The shortwave radiation field, i.e., in the solar spectral range, emerging at the top of the atmosphere is anisotropic due to the optical properties of the atmosphere and the reflectance characteristics of the underlying surface. Thus, anisotropy conversion factors are used to account for anisotropy in the derivation of flux densities from satellite measured broadband radiances. Uncertainties in the conversion factors due to uncertainties of the actual parameters of the atmosphere and the surface lead to errors in the derived net fluxes at the top and the bottom of the atmosphere and in the derived surface albedo. The errors for cloud-free situations over land, which this paper is only concerned with, are analyzed by simulation, using measured surface bidirectional reflectance functions and realistic values of the optical parameters of the atmosphere, including gas and aerosol absorption and multiple Battering. To derive surface albedo from planetary albedo, a linear relationship is commonly used. Improved values of its slope and intercept are presented, depending on solar zenith angle, turbidity and absorption.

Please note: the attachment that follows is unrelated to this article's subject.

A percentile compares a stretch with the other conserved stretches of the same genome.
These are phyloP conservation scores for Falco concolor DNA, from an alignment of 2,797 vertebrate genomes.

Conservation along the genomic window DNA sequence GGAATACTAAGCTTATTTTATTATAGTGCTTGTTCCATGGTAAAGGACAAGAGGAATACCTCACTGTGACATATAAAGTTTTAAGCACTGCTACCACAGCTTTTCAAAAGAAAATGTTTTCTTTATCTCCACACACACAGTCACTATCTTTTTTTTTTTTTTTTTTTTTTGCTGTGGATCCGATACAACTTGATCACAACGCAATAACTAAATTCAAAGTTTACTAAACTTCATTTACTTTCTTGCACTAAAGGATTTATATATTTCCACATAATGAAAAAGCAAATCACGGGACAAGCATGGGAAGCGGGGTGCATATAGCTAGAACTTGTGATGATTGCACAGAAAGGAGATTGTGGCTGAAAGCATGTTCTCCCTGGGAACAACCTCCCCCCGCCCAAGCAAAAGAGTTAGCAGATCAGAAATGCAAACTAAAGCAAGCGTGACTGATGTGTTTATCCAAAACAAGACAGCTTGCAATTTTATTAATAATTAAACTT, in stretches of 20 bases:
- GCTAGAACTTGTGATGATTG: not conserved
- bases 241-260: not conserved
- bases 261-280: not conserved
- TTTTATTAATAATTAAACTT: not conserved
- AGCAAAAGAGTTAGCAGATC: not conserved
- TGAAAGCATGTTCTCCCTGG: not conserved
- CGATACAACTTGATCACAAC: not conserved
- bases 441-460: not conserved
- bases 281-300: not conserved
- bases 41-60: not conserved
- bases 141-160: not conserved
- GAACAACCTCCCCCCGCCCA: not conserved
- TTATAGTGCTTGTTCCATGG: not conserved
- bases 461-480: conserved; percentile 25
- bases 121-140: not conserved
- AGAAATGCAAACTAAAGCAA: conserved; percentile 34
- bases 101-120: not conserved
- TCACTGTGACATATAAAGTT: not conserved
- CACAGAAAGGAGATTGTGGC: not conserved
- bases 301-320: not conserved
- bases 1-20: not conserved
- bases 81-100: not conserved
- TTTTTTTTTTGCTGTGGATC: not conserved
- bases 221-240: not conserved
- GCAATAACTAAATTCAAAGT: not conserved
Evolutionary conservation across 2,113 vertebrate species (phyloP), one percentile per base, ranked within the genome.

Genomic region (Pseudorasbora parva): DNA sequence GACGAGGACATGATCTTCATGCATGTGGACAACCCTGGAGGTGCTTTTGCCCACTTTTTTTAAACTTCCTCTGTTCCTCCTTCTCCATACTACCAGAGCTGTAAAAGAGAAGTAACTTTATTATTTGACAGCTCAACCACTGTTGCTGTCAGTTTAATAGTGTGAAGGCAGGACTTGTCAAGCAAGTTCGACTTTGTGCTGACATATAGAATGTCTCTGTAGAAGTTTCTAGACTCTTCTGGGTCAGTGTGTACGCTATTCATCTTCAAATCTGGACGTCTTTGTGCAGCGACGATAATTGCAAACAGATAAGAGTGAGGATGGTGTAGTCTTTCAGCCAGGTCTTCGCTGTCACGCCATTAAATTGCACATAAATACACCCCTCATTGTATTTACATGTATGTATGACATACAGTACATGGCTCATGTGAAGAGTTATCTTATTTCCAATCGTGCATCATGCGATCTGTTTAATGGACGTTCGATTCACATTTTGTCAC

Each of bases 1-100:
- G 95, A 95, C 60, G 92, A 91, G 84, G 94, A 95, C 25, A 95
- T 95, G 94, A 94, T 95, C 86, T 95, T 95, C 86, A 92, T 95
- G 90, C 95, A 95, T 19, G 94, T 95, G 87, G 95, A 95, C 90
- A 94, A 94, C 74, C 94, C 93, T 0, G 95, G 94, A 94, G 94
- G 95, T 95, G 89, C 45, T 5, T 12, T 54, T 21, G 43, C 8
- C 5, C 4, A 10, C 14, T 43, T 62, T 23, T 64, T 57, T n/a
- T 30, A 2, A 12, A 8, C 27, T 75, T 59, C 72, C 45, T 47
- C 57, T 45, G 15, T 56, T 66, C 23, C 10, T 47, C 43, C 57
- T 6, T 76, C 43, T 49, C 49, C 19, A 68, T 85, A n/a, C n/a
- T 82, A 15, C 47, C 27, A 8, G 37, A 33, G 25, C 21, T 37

The anisotropy conversion factors over land surfaces range from about 0.3 to 2 for low and 0.8 to 1.3 for high sun. To achieve an accuracy of 20 W m−2 in the net fluxes at the top of the atmosphere the uncertainty of the anisotropy conversion factors must be less than about 0.07 for vegetated and about 0.02 for surfaces with high albedo, decreasing with solar zenith angle. For the surface albedo derived from satellite measured radiances, the masking effect of the atmosphere gives additional errors. Thus, to achieve an accuracy of 20 W m−2 in the net fluxes at the surface the error due to anisotropy must be even lower. Global averages of anisotropy conversion factors have been derived from Nimbus-7 ERB data which are sufficiently accurate to be applied for global investigations or zonal averages. However, application of these factors to smaller areas, especially to surfaces with specific vegetation, will lead to larger uncertainties according to the deviation of the particular area from the global or zonal average. In such cases, regional anisotropy conversion factors, e.g., derived as described in Part II (Kriebel and Koepke) should be used.